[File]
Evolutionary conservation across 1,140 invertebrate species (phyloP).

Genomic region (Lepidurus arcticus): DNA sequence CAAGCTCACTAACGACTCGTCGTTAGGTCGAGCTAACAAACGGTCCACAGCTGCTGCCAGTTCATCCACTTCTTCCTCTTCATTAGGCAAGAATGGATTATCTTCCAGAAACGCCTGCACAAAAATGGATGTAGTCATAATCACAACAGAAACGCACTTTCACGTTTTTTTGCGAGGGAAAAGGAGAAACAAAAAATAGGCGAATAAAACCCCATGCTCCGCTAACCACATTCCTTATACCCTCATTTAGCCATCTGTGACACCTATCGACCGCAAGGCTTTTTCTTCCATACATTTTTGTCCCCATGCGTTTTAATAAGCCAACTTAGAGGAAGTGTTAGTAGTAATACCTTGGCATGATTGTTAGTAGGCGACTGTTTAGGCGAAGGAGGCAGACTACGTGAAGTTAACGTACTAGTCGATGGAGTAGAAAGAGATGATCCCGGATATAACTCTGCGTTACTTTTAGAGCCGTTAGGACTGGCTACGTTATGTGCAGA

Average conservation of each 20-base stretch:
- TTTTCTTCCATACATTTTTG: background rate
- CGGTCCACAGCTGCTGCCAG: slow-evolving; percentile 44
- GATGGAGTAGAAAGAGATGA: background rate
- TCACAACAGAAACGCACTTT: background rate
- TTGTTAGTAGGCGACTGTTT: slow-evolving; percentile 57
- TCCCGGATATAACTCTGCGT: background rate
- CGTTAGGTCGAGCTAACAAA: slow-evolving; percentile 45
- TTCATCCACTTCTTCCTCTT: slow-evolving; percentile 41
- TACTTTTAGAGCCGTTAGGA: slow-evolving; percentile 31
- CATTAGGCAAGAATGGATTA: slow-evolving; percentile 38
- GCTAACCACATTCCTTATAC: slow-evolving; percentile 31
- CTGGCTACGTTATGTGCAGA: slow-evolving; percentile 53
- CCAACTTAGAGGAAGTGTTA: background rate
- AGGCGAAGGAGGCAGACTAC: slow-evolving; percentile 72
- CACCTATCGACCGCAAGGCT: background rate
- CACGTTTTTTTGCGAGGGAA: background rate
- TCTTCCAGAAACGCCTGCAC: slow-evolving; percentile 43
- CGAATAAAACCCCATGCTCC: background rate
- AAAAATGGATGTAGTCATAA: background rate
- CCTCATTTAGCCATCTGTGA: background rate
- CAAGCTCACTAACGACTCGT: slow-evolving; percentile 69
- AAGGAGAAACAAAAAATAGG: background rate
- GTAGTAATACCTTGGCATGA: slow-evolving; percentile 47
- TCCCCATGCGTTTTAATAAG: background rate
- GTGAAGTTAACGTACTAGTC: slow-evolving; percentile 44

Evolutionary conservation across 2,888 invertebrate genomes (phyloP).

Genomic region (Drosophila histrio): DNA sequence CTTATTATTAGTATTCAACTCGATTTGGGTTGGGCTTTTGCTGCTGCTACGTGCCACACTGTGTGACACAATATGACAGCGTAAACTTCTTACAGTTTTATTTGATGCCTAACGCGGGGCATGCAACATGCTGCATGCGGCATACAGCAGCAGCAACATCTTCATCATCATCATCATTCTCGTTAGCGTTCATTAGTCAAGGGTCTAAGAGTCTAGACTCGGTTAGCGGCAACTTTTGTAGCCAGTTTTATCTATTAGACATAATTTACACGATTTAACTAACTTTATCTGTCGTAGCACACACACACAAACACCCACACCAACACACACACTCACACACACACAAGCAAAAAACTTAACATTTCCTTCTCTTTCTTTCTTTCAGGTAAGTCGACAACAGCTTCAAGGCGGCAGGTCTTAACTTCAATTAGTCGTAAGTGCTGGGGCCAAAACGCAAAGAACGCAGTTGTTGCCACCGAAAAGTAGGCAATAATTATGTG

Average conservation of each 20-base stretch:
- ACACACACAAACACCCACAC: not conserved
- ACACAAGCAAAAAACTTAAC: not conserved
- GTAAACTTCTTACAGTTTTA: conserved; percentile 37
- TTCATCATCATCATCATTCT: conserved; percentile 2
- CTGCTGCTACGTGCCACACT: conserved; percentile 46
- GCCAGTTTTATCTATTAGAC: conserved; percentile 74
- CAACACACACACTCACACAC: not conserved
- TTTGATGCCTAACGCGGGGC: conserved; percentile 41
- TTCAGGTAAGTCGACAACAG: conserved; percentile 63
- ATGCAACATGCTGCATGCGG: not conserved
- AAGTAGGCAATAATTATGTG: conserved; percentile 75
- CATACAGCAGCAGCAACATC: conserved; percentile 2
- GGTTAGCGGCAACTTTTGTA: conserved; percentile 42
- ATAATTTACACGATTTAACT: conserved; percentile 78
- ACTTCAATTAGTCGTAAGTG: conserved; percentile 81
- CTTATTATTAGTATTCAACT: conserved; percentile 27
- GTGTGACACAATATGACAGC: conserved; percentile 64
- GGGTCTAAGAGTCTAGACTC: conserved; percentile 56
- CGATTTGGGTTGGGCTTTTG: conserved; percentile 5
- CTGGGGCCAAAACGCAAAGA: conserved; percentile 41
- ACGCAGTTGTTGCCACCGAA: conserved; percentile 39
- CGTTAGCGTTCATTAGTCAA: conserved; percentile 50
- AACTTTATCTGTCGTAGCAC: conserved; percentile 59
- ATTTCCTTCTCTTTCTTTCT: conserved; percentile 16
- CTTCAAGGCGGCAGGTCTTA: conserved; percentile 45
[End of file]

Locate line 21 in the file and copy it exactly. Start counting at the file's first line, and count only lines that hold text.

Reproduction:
- CGAATAAAACCCCATGCTCC: background rate